No. The Washington Health Insurance agency is an independent agency.

We are partnered with all of the insurance companies in Washington State, which allows us to shop around with everyone to find you the best deal.

Call us at 360-464-1622.

We look forward to answering your questions and helping you choose the plan that’s best for you, your family, and/or your company.

Call us at 360-464-1622.

We look forward to answering your questions and helping with your health insurance plan.

The Affordable Care Act, referred to as Obama Care, refers to two separate pieces of legislation — the Patient Protection and Affordable Care Act (P.L. 111-148) and the Health Care and Education Reconciliation Act of 2010 (P.L. 111-152).

Together these acts expand Medicaid coverage to millions of low-income Americans and makes numerous improvements to both Medicaid and the Children’s Health Insurance Program (CHIP).

A deductible is a specified amount of money that the insured must pay before an insurance company will start paying claims.

Coinsurance refers to a parentage that the insured is required to pay on claims, after the deductible has been met.

An out-of-pocket maximum is the maximum amount an insured will pay for claims for a calendar year.

A copayment, also known as copay, is a fixed dollar amount that the insured pays when they visit a doctor, fill a prescription, or receive a service.

A health care provider is a health care professional who is authorized to perform within the scope of their practice as defined by State law.

A provider network is a group of providers contracted with a specific insurer to provide services for those insured with the insurer at pre-negotiated prices and rates. This typically translates to significant savings for the insured.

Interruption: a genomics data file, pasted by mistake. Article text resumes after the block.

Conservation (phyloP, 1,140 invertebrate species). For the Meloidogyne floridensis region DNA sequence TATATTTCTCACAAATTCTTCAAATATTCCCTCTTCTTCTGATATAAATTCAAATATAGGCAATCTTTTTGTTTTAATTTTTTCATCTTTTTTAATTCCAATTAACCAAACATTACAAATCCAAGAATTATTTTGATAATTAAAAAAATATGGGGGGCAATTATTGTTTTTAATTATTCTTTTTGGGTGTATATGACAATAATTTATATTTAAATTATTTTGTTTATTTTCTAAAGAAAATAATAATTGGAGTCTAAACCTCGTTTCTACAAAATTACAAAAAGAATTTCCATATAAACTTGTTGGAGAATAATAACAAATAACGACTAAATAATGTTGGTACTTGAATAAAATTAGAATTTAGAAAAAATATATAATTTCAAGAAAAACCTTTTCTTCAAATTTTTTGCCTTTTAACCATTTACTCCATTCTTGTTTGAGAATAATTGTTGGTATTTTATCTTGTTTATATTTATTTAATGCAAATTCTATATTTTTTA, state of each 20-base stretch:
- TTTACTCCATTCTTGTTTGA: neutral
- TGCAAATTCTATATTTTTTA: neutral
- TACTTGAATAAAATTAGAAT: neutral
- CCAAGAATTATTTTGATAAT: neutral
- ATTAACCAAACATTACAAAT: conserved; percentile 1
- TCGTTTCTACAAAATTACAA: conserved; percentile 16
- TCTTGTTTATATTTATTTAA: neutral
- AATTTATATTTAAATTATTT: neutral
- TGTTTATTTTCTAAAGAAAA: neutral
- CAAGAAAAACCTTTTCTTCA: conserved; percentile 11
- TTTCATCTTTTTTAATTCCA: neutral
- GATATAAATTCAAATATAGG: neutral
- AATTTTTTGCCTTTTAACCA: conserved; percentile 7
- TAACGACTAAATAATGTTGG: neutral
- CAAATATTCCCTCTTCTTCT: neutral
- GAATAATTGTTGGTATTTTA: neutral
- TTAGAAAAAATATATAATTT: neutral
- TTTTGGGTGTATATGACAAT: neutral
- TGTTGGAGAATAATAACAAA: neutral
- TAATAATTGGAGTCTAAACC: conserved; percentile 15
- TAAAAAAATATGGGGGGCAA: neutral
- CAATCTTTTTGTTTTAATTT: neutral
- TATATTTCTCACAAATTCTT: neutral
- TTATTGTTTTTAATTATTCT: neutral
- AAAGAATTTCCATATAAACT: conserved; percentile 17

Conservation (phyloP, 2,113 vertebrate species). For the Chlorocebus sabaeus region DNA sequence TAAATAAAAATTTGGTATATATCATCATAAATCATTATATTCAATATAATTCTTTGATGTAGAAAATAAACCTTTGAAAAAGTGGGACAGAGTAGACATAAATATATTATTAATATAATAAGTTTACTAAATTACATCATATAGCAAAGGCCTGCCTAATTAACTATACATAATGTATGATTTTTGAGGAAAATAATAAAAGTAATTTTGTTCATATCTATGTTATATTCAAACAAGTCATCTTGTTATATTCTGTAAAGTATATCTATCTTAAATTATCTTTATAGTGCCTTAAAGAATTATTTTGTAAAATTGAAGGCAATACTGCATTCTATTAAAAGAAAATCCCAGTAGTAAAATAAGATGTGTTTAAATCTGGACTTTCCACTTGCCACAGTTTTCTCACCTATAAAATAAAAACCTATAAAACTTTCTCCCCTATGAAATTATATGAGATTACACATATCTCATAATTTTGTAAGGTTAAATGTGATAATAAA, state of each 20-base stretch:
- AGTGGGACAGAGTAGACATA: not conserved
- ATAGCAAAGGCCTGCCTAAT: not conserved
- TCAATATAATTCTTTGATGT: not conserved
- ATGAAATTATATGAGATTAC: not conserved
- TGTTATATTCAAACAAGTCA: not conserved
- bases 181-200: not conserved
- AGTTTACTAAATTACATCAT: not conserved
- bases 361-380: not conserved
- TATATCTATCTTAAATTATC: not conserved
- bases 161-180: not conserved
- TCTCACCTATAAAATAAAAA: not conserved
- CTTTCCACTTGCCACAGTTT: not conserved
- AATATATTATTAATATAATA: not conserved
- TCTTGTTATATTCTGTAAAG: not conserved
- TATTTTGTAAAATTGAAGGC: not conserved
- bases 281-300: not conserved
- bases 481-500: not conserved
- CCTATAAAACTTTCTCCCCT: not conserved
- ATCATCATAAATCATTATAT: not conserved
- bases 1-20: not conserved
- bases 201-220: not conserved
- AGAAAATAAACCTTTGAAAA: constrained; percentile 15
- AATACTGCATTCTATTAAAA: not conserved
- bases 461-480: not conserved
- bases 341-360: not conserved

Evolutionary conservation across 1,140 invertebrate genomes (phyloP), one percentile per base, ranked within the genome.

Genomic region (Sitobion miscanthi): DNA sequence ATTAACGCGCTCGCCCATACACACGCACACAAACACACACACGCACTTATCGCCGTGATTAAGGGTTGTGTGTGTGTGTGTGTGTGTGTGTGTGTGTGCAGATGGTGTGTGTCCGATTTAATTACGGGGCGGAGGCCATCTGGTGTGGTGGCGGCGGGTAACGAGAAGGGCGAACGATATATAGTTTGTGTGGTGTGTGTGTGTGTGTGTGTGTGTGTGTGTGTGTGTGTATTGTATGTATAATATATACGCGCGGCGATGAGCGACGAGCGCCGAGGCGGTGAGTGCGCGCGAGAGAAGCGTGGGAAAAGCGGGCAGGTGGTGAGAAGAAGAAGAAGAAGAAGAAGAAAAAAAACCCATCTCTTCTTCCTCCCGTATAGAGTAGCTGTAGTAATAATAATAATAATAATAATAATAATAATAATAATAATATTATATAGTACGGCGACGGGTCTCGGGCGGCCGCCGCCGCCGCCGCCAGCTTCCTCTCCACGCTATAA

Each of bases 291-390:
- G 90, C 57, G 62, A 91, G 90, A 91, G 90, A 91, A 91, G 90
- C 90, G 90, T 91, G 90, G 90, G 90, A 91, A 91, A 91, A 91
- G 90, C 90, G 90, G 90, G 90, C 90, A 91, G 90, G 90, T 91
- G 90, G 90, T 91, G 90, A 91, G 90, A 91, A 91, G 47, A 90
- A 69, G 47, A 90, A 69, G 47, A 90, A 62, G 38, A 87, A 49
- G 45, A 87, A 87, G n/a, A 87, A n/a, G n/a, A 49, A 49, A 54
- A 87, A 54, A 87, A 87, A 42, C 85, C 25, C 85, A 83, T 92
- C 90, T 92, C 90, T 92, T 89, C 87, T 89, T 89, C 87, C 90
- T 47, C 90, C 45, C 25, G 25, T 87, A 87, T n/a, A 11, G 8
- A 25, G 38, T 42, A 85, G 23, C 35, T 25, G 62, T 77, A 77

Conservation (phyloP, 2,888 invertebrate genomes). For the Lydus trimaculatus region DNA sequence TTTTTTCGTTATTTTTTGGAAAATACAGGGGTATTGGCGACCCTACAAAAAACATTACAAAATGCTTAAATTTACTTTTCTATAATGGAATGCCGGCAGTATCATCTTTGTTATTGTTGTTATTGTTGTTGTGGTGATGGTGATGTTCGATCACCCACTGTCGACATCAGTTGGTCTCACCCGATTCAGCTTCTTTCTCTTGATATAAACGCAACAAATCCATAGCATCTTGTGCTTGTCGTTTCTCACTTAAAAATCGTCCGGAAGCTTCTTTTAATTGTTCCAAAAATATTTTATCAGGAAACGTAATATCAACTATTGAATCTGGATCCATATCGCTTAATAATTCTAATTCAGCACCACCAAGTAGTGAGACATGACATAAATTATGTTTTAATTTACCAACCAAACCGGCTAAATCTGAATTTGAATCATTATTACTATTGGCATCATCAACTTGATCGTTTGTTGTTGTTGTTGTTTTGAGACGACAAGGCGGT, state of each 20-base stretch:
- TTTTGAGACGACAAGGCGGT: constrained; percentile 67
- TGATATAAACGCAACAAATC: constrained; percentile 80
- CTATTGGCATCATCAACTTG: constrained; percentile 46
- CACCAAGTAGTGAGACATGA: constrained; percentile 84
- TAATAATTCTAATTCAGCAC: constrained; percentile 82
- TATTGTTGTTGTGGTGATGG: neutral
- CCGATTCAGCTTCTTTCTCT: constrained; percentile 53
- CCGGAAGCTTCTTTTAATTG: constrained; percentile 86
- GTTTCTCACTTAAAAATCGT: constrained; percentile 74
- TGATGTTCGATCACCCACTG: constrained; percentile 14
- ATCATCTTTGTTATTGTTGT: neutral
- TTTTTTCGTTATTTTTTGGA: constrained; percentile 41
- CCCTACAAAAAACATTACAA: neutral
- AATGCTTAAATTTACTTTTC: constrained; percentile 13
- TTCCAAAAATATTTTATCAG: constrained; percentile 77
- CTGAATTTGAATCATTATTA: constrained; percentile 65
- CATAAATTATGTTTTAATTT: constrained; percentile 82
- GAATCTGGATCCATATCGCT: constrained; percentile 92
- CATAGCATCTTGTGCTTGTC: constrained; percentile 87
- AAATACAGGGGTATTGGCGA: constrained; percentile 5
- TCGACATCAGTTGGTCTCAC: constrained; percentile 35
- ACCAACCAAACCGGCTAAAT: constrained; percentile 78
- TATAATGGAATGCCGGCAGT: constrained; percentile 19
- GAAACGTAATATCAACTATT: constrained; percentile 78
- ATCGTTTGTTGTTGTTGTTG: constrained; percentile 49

If you see a provider outside of your insurer’s network your benefits will not cover as much as they would if you see a provider inside your insurer’s network.

Typically speaking you will have a higher out of network deductible, coinsurance, and out of pocket limit. Out of network doctors may charge more for a service than an in network provider would.

An EOB is a statement sent by a health insurance company to covered individuals explaining what medical treatments and/or services were paid for on their behalf.

Preferred Provider Organization (PPO) plans allow the insured to visit any in-network provider they wish without first requiring a referral from a primary care physician.

These plans also allow the insured to go outside of the insurer’s provider network, although the benefits are significantly less than what they would be for an in network provider.

Health Maintenance Organization (HMO) plans require the insured to choose a Primary Care Physician (PCP) from a network of local healthcare providers. All of the insured’s care will be coordinated through the PCP, who will refer the insured to an in-network specialists or hospital when necessary.

An HMO plan does not allow an insured to see an out of network provider.

A primary care physician is a doctor that the insured designated with an insurance company to be their first point of contact for undiagnosed health concern as well as continuing care of diagnosed medical conditions. The primary care physician would refer the insured to a specialist or hospital as needed.

A point-of-service plan is a hybrid between a PPO and HMO plan. POS plans require an insured to designate an in-network physician to be their primary care provider, but they also allow the insured to go out of network for serviced, although their benefits will be significantly less.